How Long to Rest a Roast Chicken — A Temperature Investigation

How Long to Rest a Roast Chicken — A Temperature Investigation

Take a look at a few results online results, and you’ll see recommended resting times for chicken generally come up at around 15-30 minutes. As temperature experts, we like precise results. So, we decided to investigate what happens to the temperature of a roast chicken as it rests to deduce a more accurate answer to this question. There are also conflicting results on the best way to rest a bird: uncovered, tented with foil, or tightly wrapped. So, while we were there, we decided to investigate this too. 

Read on to learn the results and discover a thorough answer to the best way to rest your roast chicken. 



The experiment 

We cooked three whole chickens to 74 °C, the safe cooked temperature for chicken. After, we monitored the temperature of the chickens as they rested. We rested one uncovered, one tented in foil and one tightly wrapped in foil and a tea towel. 

We looked to see how long it took before each chicken reached 60 °C, as we’d recommend this as a minimum serving temperature. But we also analysed the data to see how much the temperature rose during the rest. Meat continues to rise in temperature once out of the oven due to carryover cooking, and we wanted to see if the different resting methods impacted this. 



How did we control the test? 

We purchased three medium-sized whole chickens from Sainsbury’s supermarket, each weighing 1.6kg. All were cooked using the oven temperature suggested on their packaging: 190 °C / fan 170 °C.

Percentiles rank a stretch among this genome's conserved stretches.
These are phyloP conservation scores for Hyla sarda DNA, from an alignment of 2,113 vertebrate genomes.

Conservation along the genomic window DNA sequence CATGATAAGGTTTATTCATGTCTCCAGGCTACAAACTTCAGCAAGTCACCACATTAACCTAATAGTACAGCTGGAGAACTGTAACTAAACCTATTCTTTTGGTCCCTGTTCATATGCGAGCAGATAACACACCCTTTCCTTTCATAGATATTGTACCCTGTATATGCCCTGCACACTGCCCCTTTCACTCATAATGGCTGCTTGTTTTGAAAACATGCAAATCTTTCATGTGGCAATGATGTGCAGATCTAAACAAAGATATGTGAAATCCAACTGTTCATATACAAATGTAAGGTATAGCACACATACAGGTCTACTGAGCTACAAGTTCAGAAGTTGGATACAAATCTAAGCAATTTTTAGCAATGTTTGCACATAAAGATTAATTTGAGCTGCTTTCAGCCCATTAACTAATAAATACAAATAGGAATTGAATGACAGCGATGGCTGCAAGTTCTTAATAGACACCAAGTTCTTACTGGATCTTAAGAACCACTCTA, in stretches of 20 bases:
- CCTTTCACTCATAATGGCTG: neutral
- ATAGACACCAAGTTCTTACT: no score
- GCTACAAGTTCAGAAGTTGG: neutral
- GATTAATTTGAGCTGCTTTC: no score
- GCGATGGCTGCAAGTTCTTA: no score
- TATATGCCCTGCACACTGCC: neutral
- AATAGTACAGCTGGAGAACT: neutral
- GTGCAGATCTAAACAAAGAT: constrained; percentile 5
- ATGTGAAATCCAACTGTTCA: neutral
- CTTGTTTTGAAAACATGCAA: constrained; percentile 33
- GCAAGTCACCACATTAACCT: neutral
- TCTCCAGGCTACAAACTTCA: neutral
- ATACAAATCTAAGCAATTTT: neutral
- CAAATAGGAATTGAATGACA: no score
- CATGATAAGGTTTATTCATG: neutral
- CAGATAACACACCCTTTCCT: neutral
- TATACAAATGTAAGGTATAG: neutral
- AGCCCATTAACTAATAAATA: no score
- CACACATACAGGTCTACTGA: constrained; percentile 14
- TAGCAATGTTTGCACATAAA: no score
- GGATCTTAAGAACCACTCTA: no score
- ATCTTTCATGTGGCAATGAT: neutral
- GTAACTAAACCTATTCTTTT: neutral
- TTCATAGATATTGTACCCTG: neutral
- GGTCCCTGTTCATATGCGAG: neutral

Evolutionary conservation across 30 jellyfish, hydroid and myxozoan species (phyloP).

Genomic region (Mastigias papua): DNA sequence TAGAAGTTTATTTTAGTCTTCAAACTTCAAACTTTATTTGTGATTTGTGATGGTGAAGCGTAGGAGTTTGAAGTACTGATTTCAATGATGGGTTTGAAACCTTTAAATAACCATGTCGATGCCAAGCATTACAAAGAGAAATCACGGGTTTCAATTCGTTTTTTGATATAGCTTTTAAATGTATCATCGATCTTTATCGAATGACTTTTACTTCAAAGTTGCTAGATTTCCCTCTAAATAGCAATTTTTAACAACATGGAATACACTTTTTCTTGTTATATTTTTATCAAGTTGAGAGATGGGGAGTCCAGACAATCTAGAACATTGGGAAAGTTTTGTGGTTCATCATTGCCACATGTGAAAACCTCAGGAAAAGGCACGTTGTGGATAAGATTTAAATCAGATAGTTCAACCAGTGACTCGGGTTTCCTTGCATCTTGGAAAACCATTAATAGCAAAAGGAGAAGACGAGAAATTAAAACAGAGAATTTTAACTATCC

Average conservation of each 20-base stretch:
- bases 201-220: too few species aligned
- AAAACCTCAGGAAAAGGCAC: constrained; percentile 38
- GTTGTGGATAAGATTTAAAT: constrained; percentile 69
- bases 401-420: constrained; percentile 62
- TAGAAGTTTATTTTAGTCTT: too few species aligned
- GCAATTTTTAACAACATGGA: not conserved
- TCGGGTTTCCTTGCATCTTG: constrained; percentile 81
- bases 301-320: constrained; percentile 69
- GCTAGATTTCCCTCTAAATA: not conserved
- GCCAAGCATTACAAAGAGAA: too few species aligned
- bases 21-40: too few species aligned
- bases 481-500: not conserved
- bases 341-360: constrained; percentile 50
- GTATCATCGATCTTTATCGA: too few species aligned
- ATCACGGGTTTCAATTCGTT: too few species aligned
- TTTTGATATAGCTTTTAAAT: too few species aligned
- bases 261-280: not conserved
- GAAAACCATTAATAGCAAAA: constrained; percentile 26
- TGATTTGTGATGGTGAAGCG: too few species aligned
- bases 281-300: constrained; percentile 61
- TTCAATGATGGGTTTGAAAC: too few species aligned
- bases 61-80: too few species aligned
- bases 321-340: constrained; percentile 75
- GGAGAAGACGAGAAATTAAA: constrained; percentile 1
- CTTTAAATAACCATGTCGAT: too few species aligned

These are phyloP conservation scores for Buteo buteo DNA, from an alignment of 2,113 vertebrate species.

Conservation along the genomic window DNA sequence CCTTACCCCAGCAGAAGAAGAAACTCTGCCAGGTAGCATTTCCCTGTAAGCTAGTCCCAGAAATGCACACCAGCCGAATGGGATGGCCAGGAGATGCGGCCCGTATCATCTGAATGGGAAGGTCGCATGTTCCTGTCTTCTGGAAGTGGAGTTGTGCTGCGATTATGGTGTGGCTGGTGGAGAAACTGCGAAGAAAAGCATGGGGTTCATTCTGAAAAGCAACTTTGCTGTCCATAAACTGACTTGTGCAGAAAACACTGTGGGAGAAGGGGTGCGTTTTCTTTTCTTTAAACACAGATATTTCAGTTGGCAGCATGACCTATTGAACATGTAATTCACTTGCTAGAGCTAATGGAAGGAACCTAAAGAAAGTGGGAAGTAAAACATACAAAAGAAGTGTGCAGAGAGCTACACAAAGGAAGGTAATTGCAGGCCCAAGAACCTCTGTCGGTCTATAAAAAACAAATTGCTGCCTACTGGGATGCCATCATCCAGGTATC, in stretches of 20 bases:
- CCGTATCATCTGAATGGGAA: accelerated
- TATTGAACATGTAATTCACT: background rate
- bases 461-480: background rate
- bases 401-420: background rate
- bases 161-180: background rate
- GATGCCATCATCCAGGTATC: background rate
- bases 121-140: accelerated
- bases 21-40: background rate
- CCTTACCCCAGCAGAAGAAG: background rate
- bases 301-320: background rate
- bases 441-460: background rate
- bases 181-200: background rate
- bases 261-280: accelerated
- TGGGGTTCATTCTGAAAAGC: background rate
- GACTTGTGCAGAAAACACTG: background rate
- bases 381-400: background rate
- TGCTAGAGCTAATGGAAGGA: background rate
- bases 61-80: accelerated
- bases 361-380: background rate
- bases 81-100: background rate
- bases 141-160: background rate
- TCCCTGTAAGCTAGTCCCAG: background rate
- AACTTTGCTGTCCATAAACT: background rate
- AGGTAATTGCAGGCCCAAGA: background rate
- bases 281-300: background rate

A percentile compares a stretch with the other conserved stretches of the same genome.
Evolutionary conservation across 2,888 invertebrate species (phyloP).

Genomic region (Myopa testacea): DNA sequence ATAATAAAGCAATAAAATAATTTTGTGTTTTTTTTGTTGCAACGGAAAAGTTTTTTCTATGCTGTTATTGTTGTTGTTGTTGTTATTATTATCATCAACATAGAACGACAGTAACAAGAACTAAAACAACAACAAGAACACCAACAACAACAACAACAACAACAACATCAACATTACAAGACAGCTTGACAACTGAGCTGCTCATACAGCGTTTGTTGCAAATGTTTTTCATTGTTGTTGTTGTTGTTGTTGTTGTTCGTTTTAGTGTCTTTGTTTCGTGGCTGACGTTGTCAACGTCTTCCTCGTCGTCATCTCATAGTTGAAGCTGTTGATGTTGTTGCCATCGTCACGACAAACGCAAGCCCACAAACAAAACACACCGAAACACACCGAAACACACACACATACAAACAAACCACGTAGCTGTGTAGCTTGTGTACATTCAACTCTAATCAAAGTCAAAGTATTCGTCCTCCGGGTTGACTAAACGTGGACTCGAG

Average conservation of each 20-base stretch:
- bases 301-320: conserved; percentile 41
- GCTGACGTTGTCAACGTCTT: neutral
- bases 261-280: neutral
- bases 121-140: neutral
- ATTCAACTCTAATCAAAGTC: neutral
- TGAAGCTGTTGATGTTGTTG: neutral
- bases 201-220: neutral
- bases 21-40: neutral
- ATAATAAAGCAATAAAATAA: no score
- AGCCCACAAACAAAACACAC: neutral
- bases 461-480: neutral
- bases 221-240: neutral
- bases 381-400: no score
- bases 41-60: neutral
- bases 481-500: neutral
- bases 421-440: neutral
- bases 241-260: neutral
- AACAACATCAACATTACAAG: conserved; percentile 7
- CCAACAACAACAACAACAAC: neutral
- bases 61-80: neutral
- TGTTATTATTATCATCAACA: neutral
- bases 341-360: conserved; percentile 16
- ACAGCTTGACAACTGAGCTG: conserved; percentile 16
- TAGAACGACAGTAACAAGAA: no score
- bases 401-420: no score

We monitored the chickens as they cooked using the ETI ThermaData Four-Channel Logger. We used three mini needle probes to monitor the thickest parts of each chicken, removing them from the oven once all of the probes had reached 74 °C.

Once the chickens were removed from the oven, we immediately placed each chicken on a plate and left them to rest using one of the three methods. The data logger continued to monitor them for two hours.

We also used a room thermometer to check the air temperature around the chickens as they rested, as this impacts the resting time. It remained at around 21 °C throughout. 



The results 


Maximum resting time 


  • The unwrapped chicken took 59 minutes to reach 60 °C
  • The tented chicken took 73 minutes to reach 60 °C
  • The wrapped chicken took 100 minutes to reach 60 °C


The results showed that the level of covering during the rest has a significant impact on how long a whole roast chicken stays warm. The tented chicken stayed warm for 14 minutes longer than the uncovered chicken, while the tightly wrapped chicken stayed warm for another 27 minutes on top of that. Even if not covering your chicken at all, if being rested in a relatively warm kitchen, it will stay warm for up to an hour before carving. 


Carryover cooking


  • The unwrapped chicken took 15 minutes to reach a peak temperature of 80.6 °C 
  • The tented chicken took 16 minutes to reach a peak temperature of 80.6 °C
  • The tightly wrapped chicken took 15 minutes to reach a peak temperature of 80.4 °C 


Interestingly, the results showed that the resting type had no impact on the amount the temperature rose, with each chicken rising around 5 °C during the rest. In addition, they all took the same amount of time to reach their peak temperature: around 15 minutes. Many guidelines suggest carving your chicken after 15 minutes of rest, but our experiment shows that chickens are likely to reach their hottest temperature at this point.